Complicating matters, corporate financial earnings are off 95%, hedge funds; mutual funds, pension plans and private investors have lost 40% over the past year. We see markets headed substantially lower. Government cannot indefinitely bail out everyone. If they do the dollar will collapse and America will go bankrupt. Redemptions plague managed accounts and various funds as de-leveraging continues. Those who bought shares between Dow 7,800 and 9,000 are going to find they did not buy on the bottom. The geniuses of Wall Street are finding out you cannot put a slide rule to investing. Modern Portfolio theory via diversification does not work. Investing is an art form - a combination of fundamentals, technicals and the understanding of history, sociology and politics. A mosaic that has to be put together to understand markets and what drives them. People ask us, mostly other professionals, how did you do that? How were you able to figure all this out? Who helped you? No one helped us. It was experience, research, social and political knowledge, the fundamentals that brought us to our conclusions. As a result no newsletter has ever had the track record we have. What our competitors do not really believe and understand is that there really is a latent Illuminist force that has to be understood. One must figure out what the enemy is going to do before he does it. That is how you win. We certainly are not infallible, but whatever we’ve been doing for the past 20 years certainly works and we hope it continues.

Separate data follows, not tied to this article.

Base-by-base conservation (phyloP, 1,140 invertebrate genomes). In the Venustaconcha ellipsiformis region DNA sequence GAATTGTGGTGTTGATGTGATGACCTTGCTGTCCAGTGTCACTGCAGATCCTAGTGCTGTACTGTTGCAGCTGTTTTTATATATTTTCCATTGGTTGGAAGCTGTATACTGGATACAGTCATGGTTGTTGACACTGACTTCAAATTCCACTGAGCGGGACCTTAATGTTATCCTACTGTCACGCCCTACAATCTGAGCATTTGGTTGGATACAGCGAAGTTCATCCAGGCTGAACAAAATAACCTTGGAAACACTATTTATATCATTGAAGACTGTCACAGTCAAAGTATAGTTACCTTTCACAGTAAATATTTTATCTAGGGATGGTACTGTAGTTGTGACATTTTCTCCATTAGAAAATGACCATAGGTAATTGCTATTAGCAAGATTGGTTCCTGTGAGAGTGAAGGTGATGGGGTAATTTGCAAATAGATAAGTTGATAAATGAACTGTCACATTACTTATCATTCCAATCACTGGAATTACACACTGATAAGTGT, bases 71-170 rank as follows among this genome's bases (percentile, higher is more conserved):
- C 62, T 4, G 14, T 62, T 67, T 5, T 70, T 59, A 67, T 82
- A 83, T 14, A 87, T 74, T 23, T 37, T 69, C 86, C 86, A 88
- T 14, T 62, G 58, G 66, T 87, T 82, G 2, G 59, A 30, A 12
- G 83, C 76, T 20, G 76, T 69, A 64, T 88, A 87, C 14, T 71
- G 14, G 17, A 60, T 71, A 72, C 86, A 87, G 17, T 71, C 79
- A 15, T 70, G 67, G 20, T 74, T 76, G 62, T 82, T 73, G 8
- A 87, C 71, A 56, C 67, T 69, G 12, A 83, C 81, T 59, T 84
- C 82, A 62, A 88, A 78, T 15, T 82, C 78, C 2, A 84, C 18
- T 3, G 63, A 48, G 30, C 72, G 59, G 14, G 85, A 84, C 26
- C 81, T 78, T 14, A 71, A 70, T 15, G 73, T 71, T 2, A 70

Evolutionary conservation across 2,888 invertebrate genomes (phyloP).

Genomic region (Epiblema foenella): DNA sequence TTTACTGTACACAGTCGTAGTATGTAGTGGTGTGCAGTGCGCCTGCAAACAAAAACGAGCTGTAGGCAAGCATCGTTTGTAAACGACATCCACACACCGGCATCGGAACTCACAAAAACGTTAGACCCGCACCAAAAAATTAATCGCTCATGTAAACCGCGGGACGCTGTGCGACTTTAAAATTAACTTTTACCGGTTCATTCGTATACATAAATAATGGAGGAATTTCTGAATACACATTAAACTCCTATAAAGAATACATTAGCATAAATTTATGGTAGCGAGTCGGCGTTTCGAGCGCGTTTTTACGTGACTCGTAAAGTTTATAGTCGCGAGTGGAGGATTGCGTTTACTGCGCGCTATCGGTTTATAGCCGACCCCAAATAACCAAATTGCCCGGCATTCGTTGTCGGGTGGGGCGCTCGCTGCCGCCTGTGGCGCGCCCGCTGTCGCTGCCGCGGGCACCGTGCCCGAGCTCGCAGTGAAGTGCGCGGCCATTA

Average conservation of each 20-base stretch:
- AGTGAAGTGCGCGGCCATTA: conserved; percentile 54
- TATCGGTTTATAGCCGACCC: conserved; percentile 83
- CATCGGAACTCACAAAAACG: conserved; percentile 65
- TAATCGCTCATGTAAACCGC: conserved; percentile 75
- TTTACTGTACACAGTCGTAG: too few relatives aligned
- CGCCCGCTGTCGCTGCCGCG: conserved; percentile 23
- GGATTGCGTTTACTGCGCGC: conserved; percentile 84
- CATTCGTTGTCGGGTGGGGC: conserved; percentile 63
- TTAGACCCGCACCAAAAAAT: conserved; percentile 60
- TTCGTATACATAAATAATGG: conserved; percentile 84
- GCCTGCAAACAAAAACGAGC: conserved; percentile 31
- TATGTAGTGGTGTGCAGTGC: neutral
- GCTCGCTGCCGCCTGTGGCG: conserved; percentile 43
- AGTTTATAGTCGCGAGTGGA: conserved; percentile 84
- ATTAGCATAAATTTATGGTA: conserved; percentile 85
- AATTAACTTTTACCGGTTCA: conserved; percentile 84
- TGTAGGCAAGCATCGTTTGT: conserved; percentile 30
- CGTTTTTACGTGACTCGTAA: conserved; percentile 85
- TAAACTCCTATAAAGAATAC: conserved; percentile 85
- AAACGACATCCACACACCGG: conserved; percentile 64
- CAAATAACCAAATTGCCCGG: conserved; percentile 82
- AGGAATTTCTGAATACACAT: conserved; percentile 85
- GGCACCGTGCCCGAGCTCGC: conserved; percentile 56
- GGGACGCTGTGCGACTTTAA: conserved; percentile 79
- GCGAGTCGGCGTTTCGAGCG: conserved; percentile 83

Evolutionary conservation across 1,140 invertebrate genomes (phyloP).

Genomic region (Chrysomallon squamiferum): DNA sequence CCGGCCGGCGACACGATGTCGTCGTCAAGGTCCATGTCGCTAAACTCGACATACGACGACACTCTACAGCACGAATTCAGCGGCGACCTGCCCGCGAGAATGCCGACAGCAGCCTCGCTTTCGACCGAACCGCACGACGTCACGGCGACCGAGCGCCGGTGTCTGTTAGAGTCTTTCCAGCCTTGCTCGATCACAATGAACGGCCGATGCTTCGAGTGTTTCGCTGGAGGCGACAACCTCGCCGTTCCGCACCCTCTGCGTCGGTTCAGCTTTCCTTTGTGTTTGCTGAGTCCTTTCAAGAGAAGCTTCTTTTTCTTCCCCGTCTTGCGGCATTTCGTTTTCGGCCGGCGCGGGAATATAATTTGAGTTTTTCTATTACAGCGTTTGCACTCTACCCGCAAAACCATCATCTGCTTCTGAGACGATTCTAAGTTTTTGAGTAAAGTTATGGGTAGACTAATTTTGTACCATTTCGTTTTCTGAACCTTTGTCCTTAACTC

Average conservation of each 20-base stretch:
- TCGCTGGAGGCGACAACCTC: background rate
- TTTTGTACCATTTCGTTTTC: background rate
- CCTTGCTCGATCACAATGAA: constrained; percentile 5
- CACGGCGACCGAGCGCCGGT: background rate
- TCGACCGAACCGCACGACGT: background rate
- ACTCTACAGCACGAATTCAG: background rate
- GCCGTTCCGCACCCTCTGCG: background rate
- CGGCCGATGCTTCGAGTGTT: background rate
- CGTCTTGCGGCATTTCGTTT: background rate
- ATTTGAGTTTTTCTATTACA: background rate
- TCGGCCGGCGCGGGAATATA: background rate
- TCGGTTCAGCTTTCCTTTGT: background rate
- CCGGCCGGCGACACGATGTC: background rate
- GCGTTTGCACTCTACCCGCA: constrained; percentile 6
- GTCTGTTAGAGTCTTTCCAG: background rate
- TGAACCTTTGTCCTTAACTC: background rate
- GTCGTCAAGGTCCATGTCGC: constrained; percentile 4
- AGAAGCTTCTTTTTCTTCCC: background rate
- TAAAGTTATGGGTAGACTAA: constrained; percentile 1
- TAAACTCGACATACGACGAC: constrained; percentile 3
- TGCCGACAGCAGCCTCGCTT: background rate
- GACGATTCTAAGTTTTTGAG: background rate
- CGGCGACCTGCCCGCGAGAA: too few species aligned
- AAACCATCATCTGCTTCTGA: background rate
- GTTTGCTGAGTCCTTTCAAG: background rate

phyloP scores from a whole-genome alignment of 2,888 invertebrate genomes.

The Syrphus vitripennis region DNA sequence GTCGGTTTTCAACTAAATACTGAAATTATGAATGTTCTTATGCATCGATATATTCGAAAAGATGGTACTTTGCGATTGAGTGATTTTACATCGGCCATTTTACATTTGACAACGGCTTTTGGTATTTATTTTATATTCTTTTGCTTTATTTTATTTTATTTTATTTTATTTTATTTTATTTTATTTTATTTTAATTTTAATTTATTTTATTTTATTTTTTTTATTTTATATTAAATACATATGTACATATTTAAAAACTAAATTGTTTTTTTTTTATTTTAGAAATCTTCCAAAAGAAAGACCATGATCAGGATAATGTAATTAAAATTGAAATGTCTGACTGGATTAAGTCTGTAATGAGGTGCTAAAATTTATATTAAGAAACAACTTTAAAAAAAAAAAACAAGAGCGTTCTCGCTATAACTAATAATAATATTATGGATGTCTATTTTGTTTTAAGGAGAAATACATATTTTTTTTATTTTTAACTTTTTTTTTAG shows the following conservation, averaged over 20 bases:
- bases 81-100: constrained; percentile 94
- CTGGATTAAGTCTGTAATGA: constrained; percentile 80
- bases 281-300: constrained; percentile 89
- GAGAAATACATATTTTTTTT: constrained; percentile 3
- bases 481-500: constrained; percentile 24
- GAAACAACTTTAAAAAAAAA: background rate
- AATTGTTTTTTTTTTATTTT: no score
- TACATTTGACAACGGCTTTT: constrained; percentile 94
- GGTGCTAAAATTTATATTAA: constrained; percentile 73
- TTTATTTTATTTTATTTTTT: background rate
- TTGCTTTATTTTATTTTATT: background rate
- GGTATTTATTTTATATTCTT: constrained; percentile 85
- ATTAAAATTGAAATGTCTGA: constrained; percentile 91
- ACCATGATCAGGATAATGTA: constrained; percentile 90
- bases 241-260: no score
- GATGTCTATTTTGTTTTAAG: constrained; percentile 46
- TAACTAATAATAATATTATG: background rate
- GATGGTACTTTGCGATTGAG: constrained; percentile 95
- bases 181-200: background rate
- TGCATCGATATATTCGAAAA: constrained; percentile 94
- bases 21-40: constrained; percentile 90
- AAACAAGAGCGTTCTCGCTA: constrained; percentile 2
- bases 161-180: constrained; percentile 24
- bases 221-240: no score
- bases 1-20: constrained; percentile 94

In 2002 we forecast recession and depression beginning in 2005. As you can see it is here and it isn’t going away. $9.4 trillion of bailouts will become $20 billion or more over the next couple of years.
This depression will make the 1930s look like a walk in the park. Everything done by the Fed and the Treasury in the 30s is being done today. The episode of discretionary spending is over. Families are focusing on putting food on the table. As a result auto loans have a 9% delinquency rate. Volume is falling abruptly at credit card companies as delinquencies rise. Thus, we see rife throughout the system less spending and worse credit experience.
These problems are not evident only in the US, but worldwide. Rather than go into the sordid details of the tremendous amount of money and credit dispersed and the race to zero interest rates, all we’ll say is it cannot work and what they are doing is making the problems much worse.